3 Lessons Learned From A Career Hr Technologist

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3 Lessons Learned From A Career Hr Technologist

3 Lessons Learned from a Career HR Technologist

Anyone that’s been involved in observing, researching, or being a catalyst for workforce-related trends is likely amazed at the unprecedented technological advances percolating in this arena. I’ve been fortunate enough to build a career foundation from several opportunities to lead strategic HR/HCM initiatives on a global scale.

These were all focused on leveraging technology to optimize end-to-end recruiting, learning, compensation, performance management, payroll, on-boarding, and people analytics, in other words, most of what’s important in HR and HCM.

Additionally, in my final HR leader gig before segueing to senior Product Strategy and Industry Analyst roles, my team built (from the ground up) one of the first high-tech employee service centers. It was for Wayne Huizenga’s portfolio of 500+ companies and 50,000 employees, and it was chronicled in Employee Benefit News at the time. This was because the main focus of the center was enrolling newly acquired companies/employees into appropriate benefits plans and answering their pressing questions.

What have I learned these past three-plus decades? Quite a bit, although probably too much to condense into roughly seven hundred words. I’ll therefore go with the principle espoused by Malcolm Gladwell in his book, Blink, Humans tend to decide many complicated things (like selecting just three lessons learned from among hundreds) in the blink of an eye.

Ok, there are much more complicated and important decisions, but in that context, allow me to present my top three lessons learned in the HR technology and employee and manager services domains, or at least the first three that come to mind:

  • Lesson 1
    “ERP” is an acronym that stands for Enterprise Resource Planning and essentially refers to a suite of enterprise applications linked together with a common data model, set of business or processing rules, and ideally, a common user experience. That said, there’s another use of an ERP acronym that would arguably be more meaningful to most HR leaders. It is where ERP denotes engagement, retention, and productivity. And a nugget I learned years ago is that while the importance of employee retention and productivity cannot be overstated, it is employee engagement levels that dictate where an organization will fall out on the retention and productivity spectrums; and more often than not, productivity and profitability go hand-in-hand.

  • Lesson 2
    The second lesson I’ll highlight is that for me, the “employee engagement life cycle” begins during an employee’s first thirty days when they have questions that, unless answered with minimal to no friction, will frustrate and distract them, thus undermine productivity, etc. Some refer to these as “hygiene” questions” although they are nonetheless quite important to many employees. These are things like ‘when am I eligible for benefits or when do I get paid?” This dynamic of needing key questions answered surfaces again (actually on a recurring basis) during moments that matter for the person (e.g. new child) or the organization (e.g., understanding a policy or wondering how an M&A will affect them. All of this gets fairly revealing when one realizes that the size of the typical HR department’s staff is 1% or less of the total workforce; and that HR staff available for answering questions like this amounts to a much smaller fraction. The fact is that HR departments need major help in scaling to meet both the hygiene and “moments that matter” questions of both employees and managers; and fortunately, the advent of “conversational AI” will more than adequately deliver this critical help.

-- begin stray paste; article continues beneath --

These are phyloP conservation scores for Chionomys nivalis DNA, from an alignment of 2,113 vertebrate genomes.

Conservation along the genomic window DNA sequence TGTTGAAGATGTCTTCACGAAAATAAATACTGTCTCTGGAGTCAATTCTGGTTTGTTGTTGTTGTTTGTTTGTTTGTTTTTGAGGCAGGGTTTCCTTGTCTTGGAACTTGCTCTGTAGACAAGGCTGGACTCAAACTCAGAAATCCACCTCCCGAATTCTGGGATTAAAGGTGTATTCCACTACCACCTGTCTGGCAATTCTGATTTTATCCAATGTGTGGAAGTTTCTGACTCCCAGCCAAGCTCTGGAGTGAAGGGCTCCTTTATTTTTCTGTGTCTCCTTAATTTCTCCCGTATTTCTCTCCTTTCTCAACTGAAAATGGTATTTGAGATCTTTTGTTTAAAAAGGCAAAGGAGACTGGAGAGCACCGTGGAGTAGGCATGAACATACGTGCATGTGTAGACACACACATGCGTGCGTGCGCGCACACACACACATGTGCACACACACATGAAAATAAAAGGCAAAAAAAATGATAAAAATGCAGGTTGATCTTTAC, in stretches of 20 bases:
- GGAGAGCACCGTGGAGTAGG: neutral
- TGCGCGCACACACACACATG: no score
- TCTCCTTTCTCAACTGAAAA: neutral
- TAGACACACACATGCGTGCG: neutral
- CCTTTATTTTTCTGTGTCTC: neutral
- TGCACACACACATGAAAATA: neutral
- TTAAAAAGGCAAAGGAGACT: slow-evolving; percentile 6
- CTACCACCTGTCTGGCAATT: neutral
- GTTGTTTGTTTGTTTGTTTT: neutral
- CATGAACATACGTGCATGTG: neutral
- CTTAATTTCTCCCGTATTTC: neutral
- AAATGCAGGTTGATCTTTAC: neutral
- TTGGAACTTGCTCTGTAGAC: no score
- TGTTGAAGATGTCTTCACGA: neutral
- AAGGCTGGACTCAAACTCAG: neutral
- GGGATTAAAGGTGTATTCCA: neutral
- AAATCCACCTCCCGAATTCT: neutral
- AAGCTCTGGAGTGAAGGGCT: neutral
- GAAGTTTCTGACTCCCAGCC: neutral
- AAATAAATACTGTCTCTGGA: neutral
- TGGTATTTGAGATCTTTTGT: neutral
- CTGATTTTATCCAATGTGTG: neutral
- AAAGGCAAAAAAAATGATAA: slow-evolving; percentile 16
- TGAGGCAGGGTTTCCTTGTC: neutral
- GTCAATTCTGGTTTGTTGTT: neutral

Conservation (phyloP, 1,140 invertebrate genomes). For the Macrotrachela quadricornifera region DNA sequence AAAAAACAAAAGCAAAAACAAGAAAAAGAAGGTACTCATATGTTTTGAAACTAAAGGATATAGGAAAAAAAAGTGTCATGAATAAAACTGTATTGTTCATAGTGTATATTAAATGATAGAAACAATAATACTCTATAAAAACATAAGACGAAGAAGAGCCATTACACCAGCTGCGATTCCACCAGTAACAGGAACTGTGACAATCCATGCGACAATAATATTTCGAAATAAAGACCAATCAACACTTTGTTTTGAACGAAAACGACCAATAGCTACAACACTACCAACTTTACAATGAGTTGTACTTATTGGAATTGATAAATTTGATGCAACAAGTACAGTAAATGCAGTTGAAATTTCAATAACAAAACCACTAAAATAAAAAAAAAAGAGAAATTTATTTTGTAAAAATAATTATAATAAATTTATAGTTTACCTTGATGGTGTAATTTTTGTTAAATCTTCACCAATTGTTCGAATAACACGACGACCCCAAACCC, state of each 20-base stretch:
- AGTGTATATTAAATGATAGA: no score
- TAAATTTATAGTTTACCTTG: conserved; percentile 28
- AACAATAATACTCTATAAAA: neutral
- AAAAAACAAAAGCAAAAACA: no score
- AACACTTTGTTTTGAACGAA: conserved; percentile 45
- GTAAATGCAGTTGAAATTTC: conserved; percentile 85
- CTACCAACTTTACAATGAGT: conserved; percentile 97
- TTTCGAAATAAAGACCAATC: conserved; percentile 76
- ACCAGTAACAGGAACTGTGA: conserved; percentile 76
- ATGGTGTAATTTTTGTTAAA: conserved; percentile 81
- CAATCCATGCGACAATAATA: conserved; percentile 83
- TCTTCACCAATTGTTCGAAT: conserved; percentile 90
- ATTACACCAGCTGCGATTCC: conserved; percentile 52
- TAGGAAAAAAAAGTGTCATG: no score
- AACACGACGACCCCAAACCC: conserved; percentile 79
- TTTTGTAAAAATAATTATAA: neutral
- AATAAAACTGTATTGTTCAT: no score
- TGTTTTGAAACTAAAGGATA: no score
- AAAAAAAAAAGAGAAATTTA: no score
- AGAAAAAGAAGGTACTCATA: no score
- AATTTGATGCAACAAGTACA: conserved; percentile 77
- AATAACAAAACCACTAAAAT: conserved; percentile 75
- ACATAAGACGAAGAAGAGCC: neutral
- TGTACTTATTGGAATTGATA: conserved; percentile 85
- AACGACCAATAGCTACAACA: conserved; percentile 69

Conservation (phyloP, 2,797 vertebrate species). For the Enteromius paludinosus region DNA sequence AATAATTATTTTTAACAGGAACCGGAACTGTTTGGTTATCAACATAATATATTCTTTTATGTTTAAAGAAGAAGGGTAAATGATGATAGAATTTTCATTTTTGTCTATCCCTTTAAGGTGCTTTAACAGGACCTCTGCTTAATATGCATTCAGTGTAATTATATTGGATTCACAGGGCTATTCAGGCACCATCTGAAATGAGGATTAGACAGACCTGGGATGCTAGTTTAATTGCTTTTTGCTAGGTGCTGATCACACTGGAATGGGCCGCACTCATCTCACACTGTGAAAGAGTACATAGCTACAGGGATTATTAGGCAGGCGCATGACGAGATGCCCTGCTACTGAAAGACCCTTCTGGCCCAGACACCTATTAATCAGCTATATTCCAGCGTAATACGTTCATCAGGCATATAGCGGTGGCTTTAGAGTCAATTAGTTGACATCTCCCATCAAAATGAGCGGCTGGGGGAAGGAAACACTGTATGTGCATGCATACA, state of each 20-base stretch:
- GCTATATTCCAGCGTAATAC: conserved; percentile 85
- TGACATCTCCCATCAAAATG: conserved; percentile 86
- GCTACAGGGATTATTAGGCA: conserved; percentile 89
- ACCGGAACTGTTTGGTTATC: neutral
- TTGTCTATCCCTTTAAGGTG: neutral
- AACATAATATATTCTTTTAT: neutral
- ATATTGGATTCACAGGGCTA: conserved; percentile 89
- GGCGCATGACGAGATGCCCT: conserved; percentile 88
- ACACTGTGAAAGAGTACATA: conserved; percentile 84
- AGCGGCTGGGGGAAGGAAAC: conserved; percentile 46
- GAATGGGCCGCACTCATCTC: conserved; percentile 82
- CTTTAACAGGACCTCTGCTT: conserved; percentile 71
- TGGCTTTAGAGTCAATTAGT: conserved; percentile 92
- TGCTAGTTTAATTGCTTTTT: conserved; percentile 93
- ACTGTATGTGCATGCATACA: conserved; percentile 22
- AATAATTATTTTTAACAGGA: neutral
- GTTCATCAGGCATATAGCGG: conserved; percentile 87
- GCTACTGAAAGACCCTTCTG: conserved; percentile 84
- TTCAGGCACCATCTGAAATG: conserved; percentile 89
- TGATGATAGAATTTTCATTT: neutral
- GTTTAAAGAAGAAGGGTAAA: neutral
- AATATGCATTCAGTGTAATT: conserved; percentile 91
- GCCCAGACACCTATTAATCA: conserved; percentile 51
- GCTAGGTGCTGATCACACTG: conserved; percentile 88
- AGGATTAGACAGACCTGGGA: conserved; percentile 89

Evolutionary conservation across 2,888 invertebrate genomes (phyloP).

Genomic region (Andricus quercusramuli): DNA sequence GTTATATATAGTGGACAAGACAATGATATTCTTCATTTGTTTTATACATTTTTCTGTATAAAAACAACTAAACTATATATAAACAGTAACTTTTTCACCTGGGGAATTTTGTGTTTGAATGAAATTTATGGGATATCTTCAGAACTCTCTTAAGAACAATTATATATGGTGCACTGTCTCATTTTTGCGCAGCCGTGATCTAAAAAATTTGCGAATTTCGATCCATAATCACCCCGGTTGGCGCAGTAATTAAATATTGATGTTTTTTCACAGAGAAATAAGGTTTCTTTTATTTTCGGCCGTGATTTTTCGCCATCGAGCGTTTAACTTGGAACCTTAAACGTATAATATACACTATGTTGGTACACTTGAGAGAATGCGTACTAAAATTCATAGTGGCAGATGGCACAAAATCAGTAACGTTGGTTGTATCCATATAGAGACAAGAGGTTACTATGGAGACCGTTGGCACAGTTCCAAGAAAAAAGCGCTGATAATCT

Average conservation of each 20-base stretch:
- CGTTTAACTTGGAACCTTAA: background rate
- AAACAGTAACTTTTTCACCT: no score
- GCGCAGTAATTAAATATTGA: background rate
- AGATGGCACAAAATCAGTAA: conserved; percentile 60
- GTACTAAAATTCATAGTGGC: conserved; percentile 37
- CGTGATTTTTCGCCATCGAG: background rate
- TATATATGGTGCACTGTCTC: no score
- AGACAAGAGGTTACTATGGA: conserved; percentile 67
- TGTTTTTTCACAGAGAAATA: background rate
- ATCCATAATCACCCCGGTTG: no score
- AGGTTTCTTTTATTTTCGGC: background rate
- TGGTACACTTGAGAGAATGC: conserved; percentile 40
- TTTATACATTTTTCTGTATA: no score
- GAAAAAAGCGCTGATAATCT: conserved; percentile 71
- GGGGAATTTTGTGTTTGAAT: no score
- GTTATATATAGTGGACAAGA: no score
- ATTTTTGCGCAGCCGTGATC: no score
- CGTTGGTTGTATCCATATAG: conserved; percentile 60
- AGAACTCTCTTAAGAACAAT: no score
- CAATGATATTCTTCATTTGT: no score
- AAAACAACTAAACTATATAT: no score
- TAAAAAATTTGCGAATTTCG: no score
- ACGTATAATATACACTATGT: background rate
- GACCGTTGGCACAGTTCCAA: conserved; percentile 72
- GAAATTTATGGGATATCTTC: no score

• Lesson 3
    And rounding out this particular set of lessons learned is the realization that what sets an organization apart is its ability to be supremely agile, which I define as the ability to be out in front of workforce-related opportunities and risks. And this realization leads me to another one that took several years in HR technology roles before it was fully processed and applied: The degree of organizational agility is a direct function of innovative tools that allow workers to share relevant knowledge and learn – and do both of these very quickly … in micro or even nano experiences involving minutes not hours.

So, to my present, past, and future HR and HR Technology colleagues and friends, I’ll leave you with this thought: Reimagining how employees get serviced starts with some foundational principles about what affects employee engagement, how to augment the constrained reach of the typical HR department, and what technologies are not just demonstrably up to the task – but will fit seamlessly into your current ecosystem of tools and processes.

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